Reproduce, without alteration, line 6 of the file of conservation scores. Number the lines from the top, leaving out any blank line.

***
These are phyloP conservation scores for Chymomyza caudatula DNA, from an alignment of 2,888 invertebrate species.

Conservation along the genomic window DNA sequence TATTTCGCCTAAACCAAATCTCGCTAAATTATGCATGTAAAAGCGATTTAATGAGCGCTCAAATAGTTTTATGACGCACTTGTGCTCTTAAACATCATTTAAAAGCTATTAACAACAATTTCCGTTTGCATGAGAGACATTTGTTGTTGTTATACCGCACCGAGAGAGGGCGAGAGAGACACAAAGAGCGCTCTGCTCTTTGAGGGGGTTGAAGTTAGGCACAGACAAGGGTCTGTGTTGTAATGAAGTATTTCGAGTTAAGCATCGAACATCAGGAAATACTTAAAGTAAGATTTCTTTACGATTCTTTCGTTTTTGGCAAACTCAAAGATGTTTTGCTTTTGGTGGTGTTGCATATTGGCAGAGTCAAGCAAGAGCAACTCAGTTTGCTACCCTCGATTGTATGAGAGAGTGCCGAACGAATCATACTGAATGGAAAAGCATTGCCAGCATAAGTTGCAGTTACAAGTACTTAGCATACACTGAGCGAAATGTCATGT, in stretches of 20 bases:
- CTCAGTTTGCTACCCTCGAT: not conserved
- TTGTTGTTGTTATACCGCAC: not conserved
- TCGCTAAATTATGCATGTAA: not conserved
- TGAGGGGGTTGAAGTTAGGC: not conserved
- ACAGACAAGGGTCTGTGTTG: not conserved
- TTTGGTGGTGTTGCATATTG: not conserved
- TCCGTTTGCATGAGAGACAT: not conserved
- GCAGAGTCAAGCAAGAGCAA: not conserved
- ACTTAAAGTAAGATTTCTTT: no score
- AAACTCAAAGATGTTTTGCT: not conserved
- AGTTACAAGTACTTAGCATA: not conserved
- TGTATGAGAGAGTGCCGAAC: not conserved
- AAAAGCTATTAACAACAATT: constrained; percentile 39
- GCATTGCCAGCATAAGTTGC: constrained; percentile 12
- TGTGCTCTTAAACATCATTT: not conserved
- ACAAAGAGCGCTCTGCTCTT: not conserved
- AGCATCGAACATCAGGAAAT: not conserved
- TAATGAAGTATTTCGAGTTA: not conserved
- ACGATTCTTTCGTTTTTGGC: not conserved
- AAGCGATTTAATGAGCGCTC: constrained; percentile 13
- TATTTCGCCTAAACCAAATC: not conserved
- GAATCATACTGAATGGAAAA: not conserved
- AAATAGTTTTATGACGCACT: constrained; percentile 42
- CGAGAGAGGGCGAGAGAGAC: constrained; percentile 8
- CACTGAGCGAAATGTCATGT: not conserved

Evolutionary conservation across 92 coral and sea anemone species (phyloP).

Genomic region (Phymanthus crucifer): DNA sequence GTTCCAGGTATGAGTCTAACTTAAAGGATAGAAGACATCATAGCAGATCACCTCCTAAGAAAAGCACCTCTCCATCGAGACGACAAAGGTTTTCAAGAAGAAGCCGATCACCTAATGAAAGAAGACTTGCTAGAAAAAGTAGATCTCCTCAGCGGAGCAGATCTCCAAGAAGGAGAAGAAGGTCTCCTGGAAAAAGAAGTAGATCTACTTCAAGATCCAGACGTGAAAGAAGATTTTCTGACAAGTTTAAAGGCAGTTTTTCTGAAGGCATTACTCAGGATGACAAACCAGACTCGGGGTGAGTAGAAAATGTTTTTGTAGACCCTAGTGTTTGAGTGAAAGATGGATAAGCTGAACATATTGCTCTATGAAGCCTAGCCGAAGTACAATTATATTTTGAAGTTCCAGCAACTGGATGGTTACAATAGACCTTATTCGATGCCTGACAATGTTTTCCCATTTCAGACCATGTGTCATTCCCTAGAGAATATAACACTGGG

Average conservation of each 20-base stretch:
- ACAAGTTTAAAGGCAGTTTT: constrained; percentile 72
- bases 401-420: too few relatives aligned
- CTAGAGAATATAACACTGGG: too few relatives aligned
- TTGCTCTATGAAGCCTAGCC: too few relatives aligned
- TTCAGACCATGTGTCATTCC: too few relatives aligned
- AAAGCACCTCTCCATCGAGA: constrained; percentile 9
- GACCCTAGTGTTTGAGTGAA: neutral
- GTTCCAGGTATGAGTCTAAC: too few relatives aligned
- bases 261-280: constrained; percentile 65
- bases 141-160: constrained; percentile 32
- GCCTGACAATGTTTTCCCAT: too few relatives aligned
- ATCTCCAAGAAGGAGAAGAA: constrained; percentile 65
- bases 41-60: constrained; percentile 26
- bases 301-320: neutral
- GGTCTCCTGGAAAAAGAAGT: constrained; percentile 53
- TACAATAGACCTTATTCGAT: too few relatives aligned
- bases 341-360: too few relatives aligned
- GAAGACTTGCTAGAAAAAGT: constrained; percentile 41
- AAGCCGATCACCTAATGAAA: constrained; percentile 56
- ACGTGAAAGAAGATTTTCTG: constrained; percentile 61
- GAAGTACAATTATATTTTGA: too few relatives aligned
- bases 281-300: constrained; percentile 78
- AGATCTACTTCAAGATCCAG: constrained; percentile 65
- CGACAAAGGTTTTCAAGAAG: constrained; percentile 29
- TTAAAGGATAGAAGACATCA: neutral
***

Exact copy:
- TGAGGGGGTTGAAGTTAGGC: not conserved